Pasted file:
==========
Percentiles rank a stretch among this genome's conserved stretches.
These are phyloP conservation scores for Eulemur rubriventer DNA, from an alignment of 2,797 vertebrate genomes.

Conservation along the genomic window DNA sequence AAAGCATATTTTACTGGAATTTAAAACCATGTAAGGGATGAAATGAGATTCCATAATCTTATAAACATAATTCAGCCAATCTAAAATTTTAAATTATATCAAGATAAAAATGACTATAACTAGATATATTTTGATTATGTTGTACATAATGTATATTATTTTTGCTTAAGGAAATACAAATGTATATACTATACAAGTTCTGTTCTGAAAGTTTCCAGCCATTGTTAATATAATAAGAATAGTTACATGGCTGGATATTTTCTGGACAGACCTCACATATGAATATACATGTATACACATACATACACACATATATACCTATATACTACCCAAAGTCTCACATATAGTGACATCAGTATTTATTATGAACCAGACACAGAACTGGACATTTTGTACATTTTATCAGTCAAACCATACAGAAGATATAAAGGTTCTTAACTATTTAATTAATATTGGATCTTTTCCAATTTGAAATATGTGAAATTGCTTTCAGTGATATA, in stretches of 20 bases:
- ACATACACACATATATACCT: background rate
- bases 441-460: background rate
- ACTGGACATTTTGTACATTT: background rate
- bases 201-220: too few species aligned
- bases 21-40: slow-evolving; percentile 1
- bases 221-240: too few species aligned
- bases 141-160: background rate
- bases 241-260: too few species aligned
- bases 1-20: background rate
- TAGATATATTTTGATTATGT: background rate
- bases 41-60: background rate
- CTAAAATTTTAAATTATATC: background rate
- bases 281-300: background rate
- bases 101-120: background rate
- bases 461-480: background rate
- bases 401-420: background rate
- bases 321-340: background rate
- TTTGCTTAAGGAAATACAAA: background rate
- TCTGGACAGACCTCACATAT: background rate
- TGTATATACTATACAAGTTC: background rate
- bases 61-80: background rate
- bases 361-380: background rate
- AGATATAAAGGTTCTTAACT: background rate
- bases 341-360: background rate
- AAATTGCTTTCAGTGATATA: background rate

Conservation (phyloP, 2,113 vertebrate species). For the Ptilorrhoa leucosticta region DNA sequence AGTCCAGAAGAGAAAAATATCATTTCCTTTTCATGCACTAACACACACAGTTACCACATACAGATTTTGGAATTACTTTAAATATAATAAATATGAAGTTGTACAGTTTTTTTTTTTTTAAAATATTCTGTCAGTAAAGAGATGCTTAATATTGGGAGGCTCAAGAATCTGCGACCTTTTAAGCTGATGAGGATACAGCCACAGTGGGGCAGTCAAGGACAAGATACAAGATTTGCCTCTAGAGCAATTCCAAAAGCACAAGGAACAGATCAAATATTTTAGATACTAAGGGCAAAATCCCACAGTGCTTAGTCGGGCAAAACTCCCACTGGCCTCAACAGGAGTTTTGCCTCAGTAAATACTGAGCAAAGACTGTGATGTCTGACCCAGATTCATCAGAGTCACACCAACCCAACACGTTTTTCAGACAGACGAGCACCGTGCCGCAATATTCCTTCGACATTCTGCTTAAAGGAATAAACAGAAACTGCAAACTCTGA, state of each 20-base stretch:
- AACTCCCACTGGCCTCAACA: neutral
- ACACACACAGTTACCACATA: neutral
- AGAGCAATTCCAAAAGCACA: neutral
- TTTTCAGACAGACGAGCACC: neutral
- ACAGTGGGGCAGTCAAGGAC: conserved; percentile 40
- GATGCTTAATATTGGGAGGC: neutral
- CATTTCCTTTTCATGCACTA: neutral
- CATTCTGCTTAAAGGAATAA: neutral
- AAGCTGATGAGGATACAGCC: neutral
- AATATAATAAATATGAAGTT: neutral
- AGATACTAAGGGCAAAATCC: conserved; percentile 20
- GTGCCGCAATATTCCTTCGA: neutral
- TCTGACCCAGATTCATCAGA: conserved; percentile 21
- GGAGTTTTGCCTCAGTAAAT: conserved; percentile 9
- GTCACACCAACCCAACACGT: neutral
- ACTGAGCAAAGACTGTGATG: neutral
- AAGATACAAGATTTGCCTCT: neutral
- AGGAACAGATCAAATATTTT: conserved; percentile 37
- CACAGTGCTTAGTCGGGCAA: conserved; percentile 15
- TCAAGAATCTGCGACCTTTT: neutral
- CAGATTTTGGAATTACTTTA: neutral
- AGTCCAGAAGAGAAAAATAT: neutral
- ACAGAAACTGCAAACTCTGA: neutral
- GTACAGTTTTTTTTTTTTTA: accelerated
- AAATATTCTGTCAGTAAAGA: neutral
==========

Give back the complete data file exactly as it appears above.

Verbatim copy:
Percentiles rank a stretch among this genome's conserved stretches.
These are phyloP conservation scores for Eulemur rubriventer DNA, from an alignment of 2,797 vertebrate genomes.

Conservation along the genomic window DNA sequence AAAGCATATTTTACTGGAATTTAAAACCATGTAAGGGATGAAATGAGATTCCATAATCTTATAAACATAATTCAGCCAATCTAAAATTTTAAATTATATCAAGATAAAAATGACTATAACTAGATATATTTTGATTATGTTGTACATAATGTATATTATTTTTGCTTAAGGAAATACAAATGTATATACTATACAAGTTCTGTTCTGAAAGTTTCCAGCCATTGTTAATATAATAAGAATAGTTACATGGCTGGATATTTTCTGGACAGACCTCACATATGAATATACATGTATACACATACATACACACATATATACCTATATACTACCCAAAGTCTCACATATAGTGACATCAGTATTTATTATGAACCAGACACAGAACTGGACATTTTGTACATTTTATCAGTCAAACCATACAGAAGATATAAAGGTTCTTAACTATTTAATTAATATTGGATCTTTTCCAATTTGAAATATGTGAAATTGCTTTCAGTGATATA, in stretches of 20 bases:
- ACATACACACATATATACCT: background rate
- bases 441-460: background rate
- ACTGGACATTTTGTACATTT: background rate
- bases 201-220: too few species aligned
- bases 21-40: slow-evolving; percentile 1
- bases 221-240: too few species aligned
- bases 141-160: background rate
- bases 241-260: too few species aligned
- bases 1-20: background rate
- TAGATATATTTTGATTATGT: background rate
- bases 41-60: background rate
- CTAAAATTTTAAATTATATC: background rate
- bases 281-300: background rate
- bases 101-120: background rate
- bases 461-480: background rate
- bases 401-420: background rate
- bases 321-340: background rate
- TTTGCTTAAGGAAATACAAA: background rate
- TCTGGACAGACCTCACATAT: background rate
- TGTATATACTATACAAGTTC: background rate
- bases 61-80: background rate
- bases 361-380: background rate
- AGATATAAAGGTTCTTAACT: background rate
- bases 341-360: background rate
- AAATTGCTTTCAGTGATATA: background rate

Conservation (phyloP, 2,113 vertebrate species). For the Ptilorrhoa leucosticta region DNA sequence AGTCCAGAAGAGAAAAATATCATTTCCTTTTCATGCACTAACACACACAGTTACCACATACAGATTTTGGAATTACTTTAAATATAATAAATATGAAGTTGTACAGTTTTTTTTTTTTTAAAATATTCTGTCAGTAAAGAGATGCTTAATATTGGGAGGCTCAAGAATCTGCGACCTTTTAAGCTGATGAGGATACAGCCACAGTGGGGCAGTCAAGGACAAGATACAAGATTTGCCTCTAGAGCAATTCCAAAAGCACAAGGAACAGATCAAATATTTTAGATACTAAGGGCAAAATCCCACAGTGCTTAGTCGGGCAAAACTCCCACTGGCCTCAACAGGAGTTTTGCCTCAGTAAATACTGAGCAAAGACTGTGATGTCTGACCCAGATTCATCAGAGTCACACCAACCCAACACGTTTTTCAGACAGACGAGCACCGTGCCGCAATATTCCTTCGACATTCTGCTTAAAGGAATAAACAGAAACTGCAAACTCTGA, state of each 20-base stretch:
- AACTCCCACTGGCCTCAACA: neutral
- ACACACACAGTTACCACATA: neutral
- AGAGCAATTCCAAAAGCACA: neutral
- TTTTCAGACAGACGAGCACC: neutral
- ACAGTGGGGCAGTCAAGGAC: conserved; percentile 40
- GATGCTTAATATTGGGAGGC: neutral
- CATTTCCTTTTCATGCACTA: neutral
- CATTCTGCTTAAAGGAATAA: neutral
- AAGCTGATGAGGATACAGCC: neutral
- AATATAATAAATATGAAGTT: neutral
- AGATACTAAGGGCAAAATCC: conserved; percentile 20
- GTGCCGCAATATTCCTTCGA: neutral
- TCTGACCCAGATTCATCAGA: conserved; percentile 21
- GGAGTTTTGCCTCAGTAAAT: conserved; percentile 9
- GTCACACCAACCCAACACGT: neutral
- ACTGAGCAAAGACTGTGATG: neutral
- AAGATACAAGATTTGCCTCT: neutral
- AGGAACAGATCAAATATTTT: conserved; percentile 37
- CACAGTGCTTAGTCGGGCAA: conserved; percentile 15
- TCAAGAATCTGCGACCTTTT: neutral
- CAGATTTTGGAATTACTTTA: neutral
- AGTCCAGAAGAGAAAAATAT: neutral
- ACAGAAACTGCAAACTCTGA: neutral
- GTACAGTTTTTTTTTTTTTA: accelerated
- AAATATTCTGTCAGTAAAGA: neutral